For many, the word “hiking” means climbing mountain paths, but it can mean anything from navigating a shell-scattered nature path to enjoying the healthy workout of walking barefoot on the beach—and everything in between—in Punta Gorda/Englewood Beach.
A few reminders before you head out:
- Always bring a fully charged phone and charger, both for communication and to take lots of pictures and video.
- Dress for the weather and wear the right shoes for the trail.
- Bring plenty of water, energizing snacks, a first-aid kit, and sunscreen (plus bug spray in season).
- Check trail conditions, especially during rainy season, and be sure there are no active weather advisories before you head out.
Now it’s time to get out there! Choose one or many of these 7 trails and nature areas to help get you started down the right path (as it were!).
If you're into Birding, grab your gear because every location, with the exception of the beaches, are within the Great Florida Birding Trail:
This gem is hidden in plain sight behind the Charlotte Sports Park (where we host spring training for the Tampa Bay Rays). Featuring well-maintained and ADA-accessible trails and restrooms, Tippecanoe is an oasis of natural landscape not far from central Port Charlotte.
With 7 miles of trails with various loop options, you can walk for miles without repeating a view.
2. Babcock/Webb Wildlife Management Area
With 37 miles of (mostly unpaved) roads, even driving through Babcock/Webb feels like a hike. Their Cowhunter Trail is 1.41 miles of beautiful views meandering past ponds and marshes where alligators and wading birds are common.
Webb Lake Road features even more lovely views and great bird watching. As always, never approach or attempt to touch or feed the wildlife.
With three trails through different natural environments, including pine flatwoods and scrub habitats, Amberjack is a great spot for those looking for more of a workout.
The trails can be rugged in sections, with uneven terrain and elevation changes, which means some decent challenges.
4. Charlotte Harbor Preserve State Park
In addition to a variety of trails through different ecosystems, including longer trails across varying terrain, Charlotte Harbor Preserve is the place to go for pure nature. The park offers access to truly “remote and primitive wilderness.” In fact, the website advises: “Visitors should take a compass, a map and sufficient water for their trip. No restrooms or drinking water are available.”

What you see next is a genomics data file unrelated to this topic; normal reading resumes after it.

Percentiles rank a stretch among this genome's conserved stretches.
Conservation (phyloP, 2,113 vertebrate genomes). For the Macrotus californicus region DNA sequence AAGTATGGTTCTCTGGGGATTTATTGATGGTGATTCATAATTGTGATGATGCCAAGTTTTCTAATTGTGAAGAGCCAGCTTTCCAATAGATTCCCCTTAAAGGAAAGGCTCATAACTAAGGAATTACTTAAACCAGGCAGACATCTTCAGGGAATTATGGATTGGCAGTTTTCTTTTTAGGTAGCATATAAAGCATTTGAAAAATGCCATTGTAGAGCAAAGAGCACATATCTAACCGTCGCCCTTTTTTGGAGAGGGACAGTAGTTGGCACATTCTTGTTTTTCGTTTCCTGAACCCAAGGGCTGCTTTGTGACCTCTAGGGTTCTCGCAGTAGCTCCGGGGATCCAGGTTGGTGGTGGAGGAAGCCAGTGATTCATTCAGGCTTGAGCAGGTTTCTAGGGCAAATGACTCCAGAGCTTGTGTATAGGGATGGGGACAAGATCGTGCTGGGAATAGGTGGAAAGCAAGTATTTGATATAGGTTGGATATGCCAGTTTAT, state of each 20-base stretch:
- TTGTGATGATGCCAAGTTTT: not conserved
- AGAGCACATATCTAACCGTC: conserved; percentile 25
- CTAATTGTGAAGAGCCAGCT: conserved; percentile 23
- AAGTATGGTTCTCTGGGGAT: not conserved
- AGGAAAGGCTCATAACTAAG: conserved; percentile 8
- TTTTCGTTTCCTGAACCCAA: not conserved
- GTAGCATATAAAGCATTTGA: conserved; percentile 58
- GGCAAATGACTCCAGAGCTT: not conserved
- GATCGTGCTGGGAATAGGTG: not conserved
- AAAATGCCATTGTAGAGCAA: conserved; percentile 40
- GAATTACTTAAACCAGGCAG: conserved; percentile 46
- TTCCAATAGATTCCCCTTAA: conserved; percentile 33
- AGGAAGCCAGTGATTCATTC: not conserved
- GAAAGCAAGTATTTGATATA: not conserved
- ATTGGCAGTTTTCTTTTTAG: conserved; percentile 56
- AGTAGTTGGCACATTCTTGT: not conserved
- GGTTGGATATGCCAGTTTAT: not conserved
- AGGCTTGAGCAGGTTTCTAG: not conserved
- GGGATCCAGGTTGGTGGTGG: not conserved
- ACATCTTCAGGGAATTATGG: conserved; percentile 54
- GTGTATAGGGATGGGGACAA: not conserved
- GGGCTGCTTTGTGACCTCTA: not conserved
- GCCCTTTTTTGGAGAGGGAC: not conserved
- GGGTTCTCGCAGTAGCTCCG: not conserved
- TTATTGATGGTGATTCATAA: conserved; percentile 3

Located within the Charlotte Harbor Preserve, on the south side of Punta Gorda, CHEC - Alligator Creek offers a Visitor’s Center, environmental education, guided hikes, and 4+ miles of marked trails. This is a great spot for families to get outdoors and explore the natural beauty of the area.
6. Cedar Point Environmental Park
With a mix of trails that wind through pine flatwoods, tidal marshes, and along Lemon Bay, Cedar Point is an oasis on the water. Some of the trails are more challenging due to their natural surfaces, and there are often tree roots and other obstacles to navigate. The park also features scenic views and lots of wildlife.
There may be no better exercise than walking on the beach. The tranquil views and the surf sounds may inspire you to keep walking until, next thing you know, you’ve had a full workout!
Located at the south end of Manasota Key, with access to Lemon Bay and the Gulf of Mexico, both Englewood Beach and Stump Pass Beach State Park are easy to get to and not crowded. You’ll see plenty of sea birds, the renowned lucky “shell trees,” and maybe even some parasailers out on the gulf. The view of Stump Pass from the southern point of the park is not to be missed.
If you’re looking for more of an amble or a stroll, you can find plenty of wide, paved paths in our wonderful parks—many with water views.
With all these options, you’re sure to find your perfect trail, so here’s to many enjoyable hikes in Punta Gorda/Englewood Beach!